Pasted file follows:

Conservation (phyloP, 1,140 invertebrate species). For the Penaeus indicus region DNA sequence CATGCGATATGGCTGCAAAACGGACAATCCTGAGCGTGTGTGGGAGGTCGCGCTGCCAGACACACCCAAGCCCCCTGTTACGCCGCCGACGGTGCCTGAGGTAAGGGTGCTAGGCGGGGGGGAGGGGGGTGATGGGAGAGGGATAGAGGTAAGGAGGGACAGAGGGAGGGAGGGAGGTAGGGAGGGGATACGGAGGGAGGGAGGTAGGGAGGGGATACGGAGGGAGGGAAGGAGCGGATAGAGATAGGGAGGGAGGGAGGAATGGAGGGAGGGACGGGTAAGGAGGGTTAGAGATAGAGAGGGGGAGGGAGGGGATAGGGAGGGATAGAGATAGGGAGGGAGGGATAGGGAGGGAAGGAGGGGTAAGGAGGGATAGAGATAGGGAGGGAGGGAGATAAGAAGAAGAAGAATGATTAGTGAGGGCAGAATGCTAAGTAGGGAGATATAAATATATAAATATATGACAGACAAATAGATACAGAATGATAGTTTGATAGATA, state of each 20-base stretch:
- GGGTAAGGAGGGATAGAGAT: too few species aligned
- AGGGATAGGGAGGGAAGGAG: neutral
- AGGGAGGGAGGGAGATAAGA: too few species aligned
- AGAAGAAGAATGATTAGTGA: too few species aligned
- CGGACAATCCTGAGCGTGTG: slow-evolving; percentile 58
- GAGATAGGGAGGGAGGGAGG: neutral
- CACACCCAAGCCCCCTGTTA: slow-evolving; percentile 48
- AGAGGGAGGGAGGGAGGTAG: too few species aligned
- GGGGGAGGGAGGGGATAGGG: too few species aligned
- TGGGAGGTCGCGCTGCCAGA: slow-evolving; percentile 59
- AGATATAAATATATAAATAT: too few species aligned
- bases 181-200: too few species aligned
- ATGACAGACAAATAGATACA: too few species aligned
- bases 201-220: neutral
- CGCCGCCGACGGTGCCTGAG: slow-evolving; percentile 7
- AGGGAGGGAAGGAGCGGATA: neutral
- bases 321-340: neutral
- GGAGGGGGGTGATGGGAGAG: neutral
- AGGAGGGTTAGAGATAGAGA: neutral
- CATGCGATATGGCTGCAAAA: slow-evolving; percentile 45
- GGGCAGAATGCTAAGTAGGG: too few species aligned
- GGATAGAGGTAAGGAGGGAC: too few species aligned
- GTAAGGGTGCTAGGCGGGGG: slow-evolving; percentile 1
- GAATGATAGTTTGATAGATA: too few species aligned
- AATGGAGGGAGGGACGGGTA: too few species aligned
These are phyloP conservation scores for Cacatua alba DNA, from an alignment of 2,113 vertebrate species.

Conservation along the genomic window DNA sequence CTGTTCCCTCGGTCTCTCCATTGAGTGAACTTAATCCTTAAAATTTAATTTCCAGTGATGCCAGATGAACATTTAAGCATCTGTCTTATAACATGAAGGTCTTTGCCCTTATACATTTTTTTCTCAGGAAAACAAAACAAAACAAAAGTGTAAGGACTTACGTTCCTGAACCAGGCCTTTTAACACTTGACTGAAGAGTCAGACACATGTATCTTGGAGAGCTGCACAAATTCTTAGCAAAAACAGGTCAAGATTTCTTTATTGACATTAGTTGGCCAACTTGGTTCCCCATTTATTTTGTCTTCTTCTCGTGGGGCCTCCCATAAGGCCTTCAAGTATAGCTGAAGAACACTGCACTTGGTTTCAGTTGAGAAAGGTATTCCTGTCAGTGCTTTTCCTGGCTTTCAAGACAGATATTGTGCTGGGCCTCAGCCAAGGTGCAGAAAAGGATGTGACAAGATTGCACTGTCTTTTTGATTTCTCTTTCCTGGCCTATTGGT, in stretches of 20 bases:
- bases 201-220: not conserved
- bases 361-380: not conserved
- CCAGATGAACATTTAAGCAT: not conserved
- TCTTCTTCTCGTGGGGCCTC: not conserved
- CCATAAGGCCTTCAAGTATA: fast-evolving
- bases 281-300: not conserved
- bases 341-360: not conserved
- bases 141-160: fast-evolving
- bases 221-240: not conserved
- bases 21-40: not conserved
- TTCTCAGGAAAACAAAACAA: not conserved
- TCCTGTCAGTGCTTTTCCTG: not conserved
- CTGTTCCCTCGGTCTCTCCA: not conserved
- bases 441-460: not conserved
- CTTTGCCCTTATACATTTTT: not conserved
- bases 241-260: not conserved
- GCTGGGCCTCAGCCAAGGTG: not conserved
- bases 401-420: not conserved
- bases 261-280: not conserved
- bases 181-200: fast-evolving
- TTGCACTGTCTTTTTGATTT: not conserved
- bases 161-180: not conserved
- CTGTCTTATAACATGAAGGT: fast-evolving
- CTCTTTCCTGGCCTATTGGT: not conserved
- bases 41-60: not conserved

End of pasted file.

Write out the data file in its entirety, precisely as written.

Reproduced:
Conservation (phyloP, 1,140 invertebrate species). For the Penaeus indicus region DNA sequence CATGCGATATGGCTGCAAAACGGACAATCCTGAGCGTGTGTGGGAGGTCGCGCTGCCAGACACACCCAAGCCCCCTGTTACGCCGCCGACGGTGCCTGAGGTAAGGGTGCTAGGCGGGGGGGAGGGGGGTGATGGGAGAGGGATAGAGGTAAGGAGGGACAGAGGGAGGGAGGGAGGTAGGGAGGGGATACGGAGGGAGGGAGGTAGGGAGGGGATACGGAGGGAGGGAAGGAGCGGATAGAGATAGGGAGGGAGGGAGGAATGGAGGGAGGGACGGGTAAGGAGGGTTAGAGATAGAGAGGGGGAGGGAGGGGATAGGGAGGGATAGAGATAGGGAGGGAGGGATAGGGAGGGAAGGAGGGGTAAGGAGGGATAGAGATAGGGAGGGAGGGAGATAAGAAGAAGAAGAATGATTAGTGAGGGCAGAATGCTAAGTAGGGAGATATAAATATATAAATATATGACAGACAAATAGATACAGAATGATAGTTTGATAGATA, state of each 20-base stretch:
- GGGTAAGGAGGGATAGAGAT: too few species aligned
- AGGGATAGGGAGGGAAGGAG: neutral
- AGGGAGGGAGGGAGATAAGA: too few species aligned
- AGAAGAAGAATGATTAGTGA: too few species aligned
- CGGACAATCCTGAGCGTGTG: slow-evolving; percentile 58
- GAGATAGGGAGGGAGGGAGG: neutral
- CACACCCAAGCCCCCTGTTA: slow-evolving; percentile 48
- AGAGGGAGGGAGGGAGGTAG: too few species aligned
- GGGGGAGGGAGGGGATAGGG: too few species aligned
- TGGGAGGTCGCGCTGCCAGA: slow-evolving; percentile 59
- AGATATAAATATATAAATAT: too few species aligned
- bases 181-200: too few species aligned
- ATGACAGACAAATAGATACA: too few species aligned
- bases 201-220: neutral
- CGCCGCCGACGGTGCCTGAG: slow-evolving; percentile 7
- AGGGAGGGAAGGAGCGGATA: neutral
- bases 321-340: neutral
- GGAGGGGGGTGATGGGAGAG: neutral
- AGGAGGGTTAGAGATAGAGA: neutral
- CATGCGATATGGCTGCAAAA: slow-evolving; percentile 45
- GGGCAGAATGCTAAGTAGGG: too few species aligned
- GGATAGAGGTAAGGAGGGAC: too few species aligned
- GTAAGGGTGCTAGGCGGGGG: slow-evolving; percentile 1
- GAATGATAGTTTGATAGATA: too few species aligned
- AATGGAGGGAGGGACGGGTA: too few species aligned
These are phyloP conservation scores for Cacatua alba DNA, from an alignment of 2,113 vertebrate species.

Conservation along the genomic window DNA sequence CTGTTCCCTCGGTCTCTCCATTGAGTGAACTTAATCCTTAAAATTTAATTTCCAGTGATGCCAGATGAACATTTAAGCATCTGTCTTATAACATGAAGGTCTTTGCCCTTATACATTTTTTTCTCAGGAAAACAAAACAAAACAAAAGTGTAAGGACTTACGTTCCTGAACCAGGCCTTTTAACACTTGACTGAAGAGTCAGACACATGTATCTTGGAGAGCTGCACAAATTCTTAGCAAAAACAGGTCAAGATTTCTTTATTGACATTAGTTGGCCAACTTGGTTCCCCATTTATTTTGTCTTCTTCTCGTGGGGCCTCCCATAAGGCCTTCAAGTATAGCTGAAGAACACTGCACTTGGTTTCAGTTGAGAAAGGTATTCCTGTCAGTGCTTTTCCTGGCTTTCAAGACAGATATTGTGCTGGGCCTCAGCCAAGGTGCAGAAAAGGATGTGACAAGATTGCACTGTCTTTTTGATTTCTCTTTCCTGGCCTATTGGT, in stretches of 20 bases:
- bases 201-220: not conserved
- bases 361-380: not conserved
- CCAGATGAACATTTAAGCAT: not conserved
- TCTTCTTCTCGTGGGGCCTC: not conserved
- CCATAAGGCCTTCAAGTATA: fast-evolving
- bases 281-300: not conserved
- bases 341-360: not conserved
- bases 141-160: fast-evolving
- bases 221-240: not conserved
- bases 21-40: not conserved
- TTCTCAGGAAAACAAAACAA: not conserved
- TCCTGTCAGTGCTTTTCCTG: not conserved
- CTGTTCCCTCGGTCTCTCCA: not conserved
- bases 441-460: not conserved
- CTTTGCCCTTATACATTTTT: not conserved
- bases 241-260: not conserved
- GCTGGGCCTCAGCCAAGGTG: not conserved
- bases 401-420: not conserved
- bases 261-280: not conserved
- bases 181-200: fast-evolving
- TTGCACTGTCTTTTTGATTT: not conserved
- bases 161-180: not conserved
- CTGTCTTATAACATGAAGGT: fast-evolving
- CTCTTTCCTGGCCTATTGGT: not conserved
- bases 41-60: not conserved